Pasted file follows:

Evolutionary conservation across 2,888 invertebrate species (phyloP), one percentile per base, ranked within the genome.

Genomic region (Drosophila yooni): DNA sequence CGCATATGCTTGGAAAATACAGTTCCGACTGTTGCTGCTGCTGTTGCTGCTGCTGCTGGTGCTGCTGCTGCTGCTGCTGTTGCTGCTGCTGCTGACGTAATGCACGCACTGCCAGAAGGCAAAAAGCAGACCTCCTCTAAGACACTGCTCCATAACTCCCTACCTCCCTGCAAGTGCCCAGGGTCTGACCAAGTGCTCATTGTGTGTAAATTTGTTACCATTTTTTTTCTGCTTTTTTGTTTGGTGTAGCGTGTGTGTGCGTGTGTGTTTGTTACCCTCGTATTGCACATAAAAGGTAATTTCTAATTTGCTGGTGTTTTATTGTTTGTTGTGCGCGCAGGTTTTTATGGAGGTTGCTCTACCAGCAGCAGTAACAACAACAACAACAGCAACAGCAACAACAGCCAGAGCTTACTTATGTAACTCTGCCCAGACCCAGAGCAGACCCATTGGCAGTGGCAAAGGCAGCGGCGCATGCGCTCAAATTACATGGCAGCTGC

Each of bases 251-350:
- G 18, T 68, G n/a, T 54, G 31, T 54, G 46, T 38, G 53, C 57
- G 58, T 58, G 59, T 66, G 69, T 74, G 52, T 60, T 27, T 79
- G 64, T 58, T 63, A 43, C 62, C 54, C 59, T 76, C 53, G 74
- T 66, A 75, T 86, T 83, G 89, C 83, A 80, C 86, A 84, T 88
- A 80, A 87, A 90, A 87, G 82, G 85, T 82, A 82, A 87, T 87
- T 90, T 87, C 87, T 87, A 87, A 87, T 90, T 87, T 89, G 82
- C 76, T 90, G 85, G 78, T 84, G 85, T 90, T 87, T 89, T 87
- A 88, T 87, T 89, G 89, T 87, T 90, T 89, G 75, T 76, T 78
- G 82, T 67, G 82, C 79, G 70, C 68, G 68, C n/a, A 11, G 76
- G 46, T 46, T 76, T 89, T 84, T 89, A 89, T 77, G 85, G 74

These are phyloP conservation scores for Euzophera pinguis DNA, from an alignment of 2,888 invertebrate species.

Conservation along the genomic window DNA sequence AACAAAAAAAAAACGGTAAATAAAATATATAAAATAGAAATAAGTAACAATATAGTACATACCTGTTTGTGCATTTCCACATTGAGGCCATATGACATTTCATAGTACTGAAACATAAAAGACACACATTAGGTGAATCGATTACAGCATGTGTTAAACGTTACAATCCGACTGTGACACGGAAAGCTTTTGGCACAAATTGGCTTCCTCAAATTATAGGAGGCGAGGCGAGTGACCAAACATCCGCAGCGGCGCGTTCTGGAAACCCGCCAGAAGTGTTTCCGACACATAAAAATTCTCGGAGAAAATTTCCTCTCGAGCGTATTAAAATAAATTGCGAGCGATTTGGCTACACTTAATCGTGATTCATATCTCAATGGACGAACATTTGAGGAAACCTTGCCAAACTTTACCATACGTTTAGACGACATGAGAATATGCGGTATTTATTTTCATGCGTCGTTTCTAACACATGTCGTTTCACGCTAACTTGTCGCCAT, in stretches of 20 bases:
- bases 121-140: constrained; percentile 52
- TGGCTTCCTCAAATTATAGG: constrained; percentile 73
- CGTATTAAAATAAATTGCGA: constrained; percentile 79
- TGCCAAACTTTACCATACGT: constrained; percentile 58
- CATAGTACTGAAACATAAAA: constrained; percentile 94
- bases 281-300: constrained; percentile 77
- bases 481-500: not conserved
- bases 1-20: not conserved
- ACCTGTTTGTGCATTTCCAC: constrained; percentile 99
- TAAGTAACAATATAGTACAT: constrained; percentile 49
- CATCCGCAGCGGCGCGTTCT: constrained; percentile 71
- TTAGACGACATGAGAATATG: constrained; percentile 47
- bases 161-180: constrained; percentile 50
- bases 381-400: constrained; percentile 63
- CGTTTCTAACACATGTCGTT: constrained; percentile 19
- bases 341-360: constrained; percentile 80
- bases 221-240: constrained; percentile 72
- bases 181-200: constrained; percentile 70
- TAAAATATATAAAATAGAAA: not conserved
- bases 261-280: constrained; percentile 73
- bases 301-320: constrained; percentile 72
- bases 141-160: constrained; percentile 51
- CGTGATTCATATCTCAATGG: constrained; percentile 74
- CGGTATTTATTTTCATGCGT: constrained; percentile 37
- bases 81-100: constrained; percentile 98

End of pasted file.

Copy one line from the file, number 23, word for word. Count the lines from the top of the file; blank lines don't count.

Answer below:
- bases 1-20: not conserved